Everyone Is in Sales: Creating Sales Culture

Everyone is in sales. What does this mean? You may work in research and development, or in finance, or in technology, or perhaps in human resources. Your job title might even refer to serving the customer. The real fact of today’s complex and turbulent world of products and services, solutions, and continuous change is that all must be customer-centric in approaching their jobs.  Complex times call for complex solutions.

As change affects your world and your customers’ worlds, they need you to be responsive to their ever-changing needs. A virtual partnership must evolve that includes your customer and everyone in your organization. It is not enough for just your sales professionals to have this relationship. Embracing a Sales Culture means that everyone in your organization understands the customer and what incentive the customer needs to continue to buy your products and services. That means that everyone is in sales: senior management, who must invest necessary dollars in customer-centric programming; senior sales leaders, who must invest time and commitment to sales professionals; sales professionals, who must invest their energy and commitment to developing their sales skills and expertise; and all other members of your organization, who must understand the sales workflow and customer needs in that process.

Creating this environment drives results from within the company.  Everyone focuses first and foremost on the customer as driven by a vital and dynamic sales engine, which is made up of strategically motivated and compensated sales professionals, a “we” versus “them” mindset, and low sales force turnover.

A key responsibility is where the salesperson must use those external relationship-building skills to create a virtual team within your company. This team will provide the ability to design and deliver solutions to fulfill the customer’s identified needs. The responsibility of satisfying and retaining your customers, then, falls to a larger group.  Educating and including that larger group in the customer experience is what a sales culture is all about.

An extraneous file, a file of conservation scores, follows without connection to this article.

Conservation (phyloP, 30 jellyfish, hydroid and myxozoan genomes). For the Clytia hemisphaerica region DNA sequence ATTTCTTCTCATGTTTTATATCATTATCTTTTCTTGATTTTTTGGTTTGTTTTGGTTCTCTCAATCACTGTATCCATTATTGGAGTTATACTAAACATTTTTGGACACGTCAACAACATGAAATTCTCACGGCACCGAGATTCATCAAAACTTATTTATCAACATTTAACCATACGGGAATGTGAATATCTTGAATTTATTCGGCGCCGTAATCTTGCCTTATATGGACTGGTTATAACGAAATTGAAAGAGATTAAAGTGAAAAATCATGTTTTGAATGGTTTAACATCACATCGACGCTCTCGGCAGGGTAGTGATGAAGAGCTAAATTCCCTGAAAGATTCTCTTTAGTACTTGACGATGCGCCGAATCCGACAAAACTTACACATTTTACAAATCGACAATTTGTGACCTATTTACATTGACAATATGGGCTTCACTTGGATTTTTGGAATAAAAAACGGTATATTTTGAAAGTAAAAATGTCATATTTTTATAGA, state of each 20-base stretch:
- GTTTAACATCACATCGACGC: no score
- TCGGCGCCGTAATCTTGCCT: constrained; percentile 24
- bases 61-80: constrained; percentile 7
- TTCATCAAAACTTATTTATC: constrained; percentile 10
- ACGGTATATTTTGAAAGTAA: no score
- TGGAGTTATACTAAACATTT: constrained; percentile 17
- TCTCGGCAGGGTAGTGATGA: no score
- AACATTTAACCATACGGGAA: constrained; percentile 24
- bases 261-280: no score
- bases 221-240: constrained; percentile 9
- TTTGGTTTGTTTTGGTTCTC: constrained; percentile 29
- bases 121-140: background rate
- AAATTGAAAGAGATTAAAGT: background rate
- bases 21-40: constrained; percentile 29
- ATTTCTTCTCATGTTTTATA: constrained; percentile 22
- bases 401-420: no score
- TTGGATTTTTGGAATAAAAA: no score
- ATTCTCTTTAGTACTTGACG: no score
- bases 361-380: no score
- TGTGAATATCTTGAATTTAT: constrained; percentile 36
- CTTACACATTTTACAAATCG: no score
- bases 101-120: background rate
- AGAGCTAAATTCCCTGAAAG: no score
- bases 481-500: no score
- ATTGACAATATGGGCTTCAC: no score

The virtual team is accountable for a great customer solution and experience. The team uses a top-to-bottom methodology that transforms attitudes and actions for success. It integrates specific beliefs and behaviors into the fabric of the organization, revolutionizing the ability to connect with customers and maximize revenue. The team empowers everyone in the organization who might impact a specific customer and sale. It is virtual because the members are often in different locations, departments, and/or within different reporting structures. The sales professionals must influence relevant and appropriate participation, even when most members will have no direct reporting responsibilities to the sales professional.

So how do you know that you have a strong and vibrant sales culture?  Indications of your strengths include many tangibles, such as stakeholder retention, super-engaged employees, new sales referrals, better qualified sales professionals, and increasing revenue. Employees and customers remain where they feel satisfied and a part of the culture. They will work together to solve problems and appreciate each others’ contributions and value. They will innovate together, providing input to your company’s next strategy. They will collaborate and impact company successes. You will also attract better, more qualified, and accomplished sales professionals. These people value winning situations. They recognize that the joint, collaborative work of all stakeholders cannot fail. Revenue will increase because you have introduced a level of stability into your workflow, which maximizes synergies and overcomes obstacles with a flexibility to accommodate changes, and, therefore, contribute to closing sales. And finally, the customer is perceived to be king and everyone knows it!

Click here to obtain the entire whitepaper.

Leave a Comment

Your email address will not be published. Required fields are marked *